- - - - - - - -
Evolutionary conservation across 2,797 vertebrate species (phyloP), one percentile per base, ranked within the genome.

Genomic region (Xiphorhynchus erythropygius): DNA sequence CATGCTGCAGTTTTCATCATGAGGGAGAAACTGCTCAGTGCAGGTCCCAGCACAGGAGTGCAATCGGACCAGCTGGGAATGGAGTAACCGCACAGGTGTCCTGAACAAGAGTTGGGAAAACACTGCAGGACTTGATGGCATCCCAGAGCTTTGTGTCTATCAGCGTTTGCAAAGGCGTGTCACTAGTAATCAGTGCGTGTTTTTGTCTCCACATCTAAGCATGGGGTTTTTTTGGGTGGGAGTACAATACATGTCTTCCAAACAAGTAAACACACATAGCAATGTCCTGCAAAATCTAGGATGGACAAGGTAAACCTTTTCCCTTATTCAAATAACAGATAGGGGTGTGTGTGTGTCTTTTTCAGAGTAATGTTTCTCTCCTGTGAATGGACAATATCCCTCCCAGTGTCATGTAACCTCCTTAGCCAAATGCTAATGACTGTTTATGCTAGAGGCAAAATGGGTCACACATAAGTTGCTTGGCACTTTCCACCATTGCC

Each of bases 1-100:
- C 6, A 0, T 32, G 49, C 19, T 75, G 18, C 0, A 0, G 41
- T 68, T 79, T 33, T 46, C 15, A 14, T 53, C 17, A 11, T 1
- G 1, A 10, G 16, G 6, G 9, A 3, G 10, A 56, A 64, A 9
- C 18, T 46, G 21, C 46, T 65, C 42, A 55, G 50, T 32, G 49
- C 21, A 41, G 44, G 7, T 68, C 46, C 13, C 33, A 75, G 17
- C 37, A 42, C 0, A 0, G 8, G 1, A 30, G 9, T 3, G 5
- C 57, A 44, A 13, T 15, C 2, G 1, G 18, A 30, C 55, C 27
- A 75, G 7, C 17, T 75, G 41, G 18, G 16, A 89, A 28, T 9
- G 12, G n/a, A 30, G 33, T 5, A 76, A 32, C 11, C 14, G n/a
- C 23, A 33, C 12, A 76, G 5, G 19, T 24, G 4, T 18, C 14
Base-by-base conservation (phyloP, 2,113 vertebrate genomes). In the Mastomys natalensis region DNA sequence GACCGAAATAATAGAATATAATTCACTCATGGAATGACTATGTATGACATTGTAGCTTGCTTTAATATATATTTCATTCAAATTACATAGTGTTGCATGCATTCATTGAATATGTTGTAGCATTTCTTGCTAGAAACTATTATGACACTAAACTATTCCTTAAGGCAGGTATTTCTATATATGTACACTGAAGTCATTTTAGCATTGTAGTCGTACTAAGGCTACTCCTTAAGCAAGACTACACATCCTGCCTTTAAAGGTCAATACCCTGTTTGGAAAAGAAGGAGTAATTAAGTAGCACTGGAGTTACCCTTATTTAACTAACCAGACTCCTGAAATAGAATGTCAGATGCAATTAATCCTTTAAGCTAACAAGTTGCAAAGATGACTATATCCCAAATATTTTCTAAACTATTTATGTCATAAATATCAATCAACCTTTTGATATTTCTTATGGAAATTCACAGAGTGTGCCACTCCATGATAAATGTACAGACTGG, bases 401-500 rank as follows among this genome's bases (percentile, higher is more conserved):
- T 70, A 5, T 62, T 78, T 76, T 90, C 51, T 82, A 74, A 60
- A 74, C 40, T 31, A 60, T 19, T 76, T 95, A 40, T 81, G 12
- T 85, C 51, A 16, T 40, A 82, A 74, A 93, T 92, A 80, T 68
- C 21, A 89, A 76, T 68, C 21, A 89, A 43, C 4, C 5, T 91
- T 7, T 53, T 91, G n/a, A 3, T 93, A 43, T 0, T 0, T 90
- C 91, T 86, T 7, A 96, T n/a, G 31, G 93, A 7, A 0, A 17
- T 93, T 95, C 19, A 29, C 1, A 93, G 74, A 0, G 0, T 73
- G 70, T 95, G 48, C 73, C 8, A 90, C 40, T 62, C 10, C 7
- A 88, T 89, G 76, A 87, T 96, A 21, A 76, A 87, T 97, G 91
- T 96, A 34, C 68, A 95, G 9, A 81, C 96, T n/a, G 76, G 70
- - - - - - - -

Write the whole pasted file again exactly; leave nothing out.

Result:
Evolutionary conservation across 2,797 vertebrate species (phyloP), one percentile per base, ranked within the genome.

Genomic region (Xiphorhynchus erythropygius): DNA sequence CATGCTGCAGTTTTCATCATGAGGGAGAAACTGCTCAGTGCAGGTCCCAGCACAGGAGTGCAATCGGACCAGCTGGGAATGGAGTAACCGCACAGGTGTCCTGAACAAGAGTTGGGAAAACACTGCAGGACTTGATGGCATCCCAGAGCTTTGTGTCTATCAGCGTTTGCAAAGGCGTGTCACTAGTAATCAGTGCGTGTTTTTGTCTCCACATCTAAGCATGGGGTTTTTTTGGGTGGGAGTACAATACATGTCTTCCAAACAAGTAAACACACATAGCAATGTCCTGCAAAATCTAGGATGGACAAGGTAAACCTTTTCCCTTATTCAAATAACAGATAGGGGTGTGTGTGTGTCTTTTTCAGAGTAATGTTTCTCTCCTGTGAATGGACAATATCCCTCCCAGTGTCATGTAACCTCCTTAGCCAAATGCTAATGACTGTTTATGCTAGAGGCAAAATGGGTCACACATAAGTTGCTTGGCACTTTCCACCATTGCC

Each of bases 1-100:
- C 6, A 0, T 32, G 49, C 19, T 75, G 18, C 0, A 0, G 41
- T 68, T 79, T 33, T 46, C 15, A 14, T 53, C 17, A 11, T 1
- G 1, A 10, G 16, G 6, G 9, A 3, G 10, A 56, A 64, A 9
- C 18, T 46, G 21, C 46, T 65, C 42, A 55, G 50, T 32, G 49
- C 21, A 41, G 44, G 7, T 68, C 46, C 13, C 33, A 75, G 17
- C 37, A 42, C 0, A 0, G 8, G 1, A 30, G 9, T 3, G 5
- C 57, A 44, A 13, T 15, C 2, G 1, G 18, A 30, C 55, C 27
- A 75, G 7, C 17, T 75, G 41, G 18, G 16, A 89, A 28, T 9
- G 12, G n/a, A 30, G 33, T 5, A 76, A 32, C 11, C 14, G n/a
- C 23, A 33, C 12, A 76, G 5, G 19, T 24, G 4, T 18, C 14
Base-by-base conservation (phyloP, 2,113 vertebrate genomes). In the Mastomys natalensis region DNA sequence GACCGAAATAATAGAATATAATTCACTCATGGAATGACTATGTATGACATTGTAGCTTGCTTTAATATATATTTCATTCAAATTACATAGTGTTGCATGCATTCATTGAATATGTTGTAGCATTTCTTGCTAGAAACTATTATGACACTAAACTATTCCTTAAGGCAGGTATTTCTATATATGTACACTGAAGTCATTTTAGCATTGTAGTCGTACTAAGGCTACTCCTTAAGCAAGACTACACATCCTGCCTTTAAAGGTCAATACCCTGTTTGGAAAAGAAGGAGTAATTAAGTAGCACTGGAGTTACCCTTATTTAACTAACCAGACTCCTGAAATAGAATGTCAGATGCAATTAATCCTTTAAGCTAACAAGTTGCAAAGATGACTATATCCCAAATATTTTCTAAACTATTTATGTCATAAATATCAATCAACCTTTTGATATTTCTTATGGAAATTCACAGAGTGTGCCACTCCATGATAAATGTACAGACTGG, bases 401-500 rank as follows among this genome's bases (percentile, higher is more conserved):
- T 70, A 5, T 62, T 78, T 76, T 90, C 51, T 82, A 74, A 60
- A 74, C 40, T 31, A 60, T 19, T 76, T 95, A 40, T 81, G 12
- T 85, C 51, A 16, T 40, A 82, A 74, A 93, T 92, A 80, T 68
- C 21, A 89, A 76, T 68, C 21, A 89, A 43, C 4, C 5, T 91
- T 7, T 53, T 91, G n/a, A 3, T 93, A 43, T 0, T 0, T 90
- C 91, T 86, T 7, A 96, T n/a, G 31, G 93, A 7, A 0, A 17
- T 93, T 95, C 19, A 29, C 1, A 93, G 74, A 0, G 0, T 73
- G 70, T 95, G 48, C 73, C 8, A 90, C 40, T 62, C 10, C 7
- A 88, T 89, G 76, A 87, T 96, A 21, A 76, A 87, T 97, G 91
- T 96, A 34, C 68, A 95, G 9, A 81, C 96, T n/a, G 76, G 70